About 15,000 years ago, a 2,000-foot-high ice dam cracked, releasing a monumental gush of water that swept across the Northwest. The Missoula floods, as they’re known, tore up the ground in its path, carrying and scattering mud and silt and boulders across Idaho, Washington, and Oregon in its pursuit of the Pacific. This happened again and again, as the glacier would reform and break, washing down the continent and carrying so much soil with it. Waters would pool in the Willamette Valley, creating the growing conditions that support the state’s lauded wine country.
At the heart of Okta, the highly anticipated Willamette Valley restaurant from Castagna alum Matthew Lightner, sits a basalt boulder, carried to Oregon by the Missoula floods. It’s a fitting tribute to the restaurant, one that is heavily influenced by the natural environment of the Pacific Northwest.
When Okta opens in McMinnville Wednesday, July 13, diners will end up drinking, eating, and surrounding themselves with products of the region, from the white oak banquettes to the Willamette Valley wines in the glass. Oregon purple sea urchin and artichokes grown in the coastal range will land at the restaurant, tasting menus developing as the product arrives. The restaurant’s farm, seven miles away from the hotel, supplies the kitchen with some of the 90 different varieties of plants growing at this given moment, ingredients like purple spinach and Ozette potatoes, often described as the oldest variety of potato grown in the Pacific Northwest. In the kitchen, Lightner pairs the potatoes with caviar and honeycomb he barbecues over oak coals — at least, for now. Lightner is cautious about referencing specific dishes or naming a set number of courses any given dinner may include.
“You’re going to have ingredients and dishes that will only be here for a short period of time,” Lightner says. “That’s our goal, to be in the moment.”
Lightner made a name for himself within Oregon’s culinary community during his years at Portland fine dining restaurant Castagna, during which time he made Food & Wine’s Best New Chefs. Over the span of his career, Lightner has cooked for several Michelin-starred restaurants, including the influential, experimental Mugaritz in Spain. He returned to Oregon to open Okta within the Tributary Hotel, owned by Katie Jackson and Shaun Kajiwara of Jackson Family Wines. The project has attracted a lot of attention, partially because of the current nature of the Willamette Valley: Unlike Napa or Sonoma, the Willamette Valley wine region isn’t home to many true fine dining, tasting menu restaurants. Instead, many wine country spots lean more casual or at least relaxed — even nicer, pricier restaurants, like Joel Palmer House or the Painted Lady, evade the trappings of what someone might spot in California wine country.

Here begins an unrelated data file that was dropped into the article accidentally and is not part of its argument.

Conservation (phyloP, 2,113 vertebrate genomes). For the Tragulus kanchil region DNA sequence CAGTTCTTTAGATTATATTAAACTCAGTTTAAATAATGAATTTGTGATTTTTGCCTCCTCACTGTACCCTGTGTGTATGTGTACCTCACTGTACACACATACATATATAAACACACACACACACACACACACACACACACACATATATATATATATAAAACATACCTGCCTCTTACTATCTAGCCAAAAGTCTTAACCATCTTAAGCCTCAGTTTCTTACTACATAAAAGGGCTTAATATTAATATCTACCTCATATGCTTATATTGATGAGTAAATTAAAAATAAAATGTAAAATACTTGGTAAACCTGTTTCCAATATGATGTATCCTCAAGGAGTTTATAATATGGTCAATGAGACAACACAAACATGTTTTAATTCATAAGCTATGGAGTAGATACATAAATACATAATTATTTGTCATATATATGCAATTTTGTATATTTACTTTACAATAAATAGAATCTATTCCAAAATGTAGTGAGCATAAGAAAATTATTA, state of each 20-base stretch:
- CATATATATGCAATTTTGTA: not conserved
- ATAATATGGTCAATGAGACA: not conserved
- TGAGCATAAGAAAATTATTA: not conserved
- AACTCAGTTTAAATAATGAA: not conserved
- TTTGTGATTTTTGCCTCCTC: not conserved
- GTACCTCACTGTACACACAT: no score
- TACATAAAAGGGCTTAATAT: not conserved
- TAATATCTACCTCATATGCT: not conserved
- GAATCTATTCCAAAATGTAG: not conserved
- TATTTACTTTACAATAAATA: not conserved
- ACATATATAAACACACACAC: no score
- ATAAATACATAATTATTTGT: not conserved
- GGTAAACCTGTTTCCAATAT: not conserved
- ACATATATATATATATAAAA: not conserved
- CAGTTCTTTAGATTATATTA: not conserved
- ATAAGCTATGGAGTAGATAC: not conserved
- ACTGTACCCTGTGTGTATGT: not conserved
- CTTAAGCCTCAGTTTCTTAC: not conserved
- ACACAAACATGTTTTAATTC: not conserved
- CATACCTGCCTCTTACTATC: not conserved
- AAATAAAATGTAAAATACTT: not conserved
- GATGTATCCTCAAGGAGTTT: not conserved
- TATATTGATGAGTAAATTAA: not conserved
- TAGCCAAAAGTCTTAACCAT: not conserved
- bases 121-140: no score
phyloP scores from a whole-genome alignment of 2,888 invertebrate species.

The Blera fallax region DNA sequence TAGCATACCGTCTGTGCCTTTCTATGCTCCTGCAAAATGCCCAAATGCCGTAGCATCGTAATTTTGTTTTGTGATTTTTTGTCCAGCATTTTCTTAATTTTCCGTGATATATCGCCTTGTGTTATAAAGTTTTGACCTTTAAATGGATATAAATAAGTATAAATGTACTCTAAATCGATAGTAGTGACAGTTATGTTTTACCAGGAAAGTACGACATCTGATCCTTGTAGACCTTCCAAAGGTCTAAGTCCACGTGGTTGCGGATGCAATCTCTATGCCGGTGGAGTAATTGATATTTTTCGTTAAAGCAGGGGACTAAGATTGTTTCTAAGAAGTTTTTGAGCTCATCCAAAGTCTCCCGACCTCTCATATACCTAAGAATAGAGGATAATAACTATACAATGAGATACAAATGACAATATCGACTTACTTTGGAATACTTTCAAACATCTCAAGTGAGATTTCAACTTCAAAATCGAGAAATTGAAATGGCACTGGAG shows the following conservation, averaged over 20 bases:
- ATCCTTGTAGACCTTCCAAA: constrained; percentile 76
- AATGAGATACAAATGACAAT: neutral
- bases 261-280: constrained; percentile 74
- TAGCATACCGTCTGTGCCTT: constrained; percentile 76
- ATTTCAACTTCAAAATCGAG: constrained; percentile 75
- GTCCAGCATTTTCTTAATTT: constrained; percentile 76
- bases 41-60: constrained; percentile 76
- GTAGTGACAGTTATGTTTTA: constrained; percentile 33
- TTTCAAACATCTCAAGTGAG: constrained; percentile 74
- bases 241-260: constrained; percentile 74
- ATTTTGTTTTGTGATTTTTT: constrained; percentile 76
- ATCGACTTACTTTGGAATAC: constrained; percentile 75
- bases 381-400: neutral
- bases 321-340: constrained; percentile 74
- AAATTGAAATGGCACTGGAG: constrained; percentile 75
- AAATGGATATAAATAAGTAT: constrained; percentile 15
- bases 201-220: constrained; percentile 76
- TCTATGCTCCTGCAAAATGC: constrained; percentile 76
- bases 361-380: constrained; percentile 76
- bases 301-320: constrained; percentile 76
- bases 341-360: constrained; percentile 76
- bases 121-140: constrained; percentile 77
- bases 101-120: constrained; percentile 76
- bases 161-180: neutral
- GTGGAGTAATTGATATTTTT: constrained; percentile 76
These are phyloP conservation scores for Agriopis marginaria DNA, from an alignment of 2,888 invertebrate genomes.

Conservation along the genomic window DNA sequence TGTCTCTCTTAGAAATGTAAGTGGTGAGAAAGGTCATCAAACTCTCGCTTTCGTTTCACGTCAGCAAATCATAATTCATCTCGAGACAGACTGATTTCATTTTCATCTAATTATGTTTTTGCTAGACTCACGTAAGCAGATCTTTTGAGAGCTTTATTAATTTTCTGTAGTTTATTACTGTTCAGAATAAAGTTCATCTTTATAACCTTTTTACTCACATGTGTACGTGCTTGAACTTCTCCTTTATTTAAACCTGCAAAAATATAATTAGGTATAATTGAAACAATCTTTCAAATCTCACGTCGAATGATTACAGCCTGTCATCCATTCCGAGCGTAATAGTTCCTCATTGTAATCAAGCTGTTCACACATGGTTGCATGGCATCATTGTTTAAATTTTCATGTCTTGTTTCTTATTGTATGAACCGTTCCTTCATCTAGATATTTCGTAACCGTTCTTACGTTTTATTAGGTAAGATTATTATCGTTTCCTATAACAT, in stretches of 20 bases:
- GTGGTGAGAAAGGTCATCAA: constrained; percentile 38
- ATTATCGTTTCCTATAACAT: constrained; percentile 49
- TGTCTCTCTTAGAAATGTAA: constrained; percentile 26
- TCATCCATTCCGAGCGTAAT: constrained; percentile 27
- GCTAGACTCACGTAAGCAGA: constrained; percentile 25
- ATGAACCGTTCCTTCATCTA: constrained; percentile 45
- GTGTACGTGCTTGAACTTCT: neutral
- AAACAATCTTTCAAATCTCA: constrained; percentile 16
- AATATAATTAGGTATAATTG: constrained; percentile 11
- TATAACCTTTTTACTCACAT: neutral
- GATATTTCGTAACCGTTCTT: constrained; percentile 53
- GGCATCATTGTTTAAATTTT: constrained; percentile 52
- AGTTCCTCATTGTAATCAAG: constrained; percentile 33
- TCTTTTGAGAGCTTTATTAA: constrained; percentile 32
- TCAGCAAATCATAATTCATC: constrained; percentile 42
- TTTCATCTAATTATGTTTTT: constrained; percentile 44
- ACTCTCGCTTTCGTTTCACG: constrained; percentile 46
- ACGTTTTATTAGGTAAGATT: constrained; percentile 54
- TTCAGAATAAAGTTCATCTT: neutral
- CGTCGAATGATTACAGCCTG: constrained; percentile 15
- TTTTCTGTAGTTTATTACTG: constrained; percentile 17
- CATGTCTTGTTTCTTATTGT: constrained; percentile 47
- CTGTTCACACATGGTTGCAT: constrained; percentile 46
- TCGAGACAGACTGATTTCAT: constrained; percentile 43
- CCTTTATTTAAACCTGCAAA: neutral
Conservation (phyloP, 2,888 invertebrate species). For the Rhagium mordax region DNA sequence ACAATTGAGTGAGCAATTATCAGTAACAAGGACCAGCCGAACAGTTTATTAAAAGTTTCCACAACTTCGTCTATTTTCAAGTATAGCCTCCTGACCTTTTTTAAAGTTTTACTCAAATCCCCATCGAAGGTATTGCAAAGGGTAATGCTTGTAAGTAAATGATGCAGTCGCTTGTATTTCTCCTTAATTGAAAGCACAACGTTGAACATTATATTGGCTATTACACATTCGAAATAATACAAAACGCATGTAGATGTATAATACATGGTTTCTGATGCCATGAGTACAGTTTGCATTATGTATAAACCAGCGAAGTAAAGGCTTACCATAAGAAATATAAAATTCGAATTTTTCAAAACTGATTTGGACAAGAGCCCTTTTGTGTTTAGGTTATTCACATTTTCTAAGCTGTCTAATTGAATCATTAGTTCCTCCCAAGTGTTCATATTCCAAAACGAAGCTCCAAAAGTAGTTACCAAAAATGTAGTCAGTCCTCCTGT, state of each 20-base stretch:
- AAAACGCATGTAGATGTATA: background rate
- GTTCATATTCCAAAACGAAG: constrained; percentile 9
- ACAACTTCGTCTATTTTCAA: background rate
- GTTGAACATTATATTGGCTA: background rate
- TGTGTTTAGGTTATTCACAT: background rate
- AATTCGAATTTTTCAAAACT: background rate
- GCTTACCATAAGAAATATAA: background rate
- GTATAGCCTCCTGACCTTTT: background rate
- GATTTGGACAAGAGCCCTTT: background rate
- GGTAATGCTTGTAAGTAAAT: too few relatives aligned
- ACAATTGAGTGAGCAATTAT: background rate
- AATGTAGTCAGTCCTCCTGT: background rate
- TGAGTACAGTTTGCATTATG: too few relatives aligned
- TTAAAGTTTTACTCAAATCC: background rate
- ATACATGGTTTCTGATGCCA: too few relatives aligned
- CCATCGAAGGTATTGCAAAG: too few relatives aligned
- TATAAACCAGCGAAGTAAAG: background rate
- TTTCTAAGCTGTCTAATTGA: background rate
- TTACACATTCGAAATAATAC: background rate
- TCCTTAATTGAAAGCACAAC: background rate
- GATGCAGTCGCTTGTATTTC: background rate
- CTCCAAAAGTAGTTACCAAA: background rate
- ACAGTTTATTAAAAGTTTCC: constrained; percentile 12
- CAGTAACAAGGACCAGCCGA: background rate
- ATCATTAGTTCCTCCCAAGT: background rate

Stepping into Okta, the design is subdued and understated, a sort of minimalist, fancy restaurant take on a Pacific Northwestern home. Hacker Architects and Carolyn Richardson collaborated on the design of the space, pulling materials and inspiration from elements of the region. The grays and greens within the dining room are evocative of Oregon’s classic overcast weather and lush forests, respectively, complemented by the natural touches of oak and stone. “The Pacific Northwest has really inspired us in terms of the materials we use, from the woods to the basalt,” Lightner says. “We did a hard dive into the materials we wanted to use that really represented the Northwest.”
Downstairs, a cellar bar and lounge is outfitted with deep brown leathers and terracotta tiles, more reminiscent of the clay and soil that supports the Willamette Valley. The downstairs lounge also serves as the restaurant’s wine library, curated by Portland wine vet Ron Acierto. Many Portland drinkers may know Acierto from his time at the now-closed Bar Muselet or the pop-up Pinoy Noir; he’s also spent time at places like Bluehour, Lucier, Departure, and Jory at the Allison Inn & Spa. Acierto will be available at the restaurant during service to provide pairing information and to behave as a sommelier, which Christine Langelier, general manager at Okta, sees as an asset to service as a whole.
“One of Ron’s strong suits is how intimately familiar he is with the folks in this community,” Langelier says. “He has this super captivating smile; you want him to talk to you at the table. Once you get involved with the conversation, you want him to steward that experience.”
Take a look inside the restaurant below.
Okta is located 618 NE 3rd Street in McMinnville. The restaurant is now accepting reservations; tastings start at $165.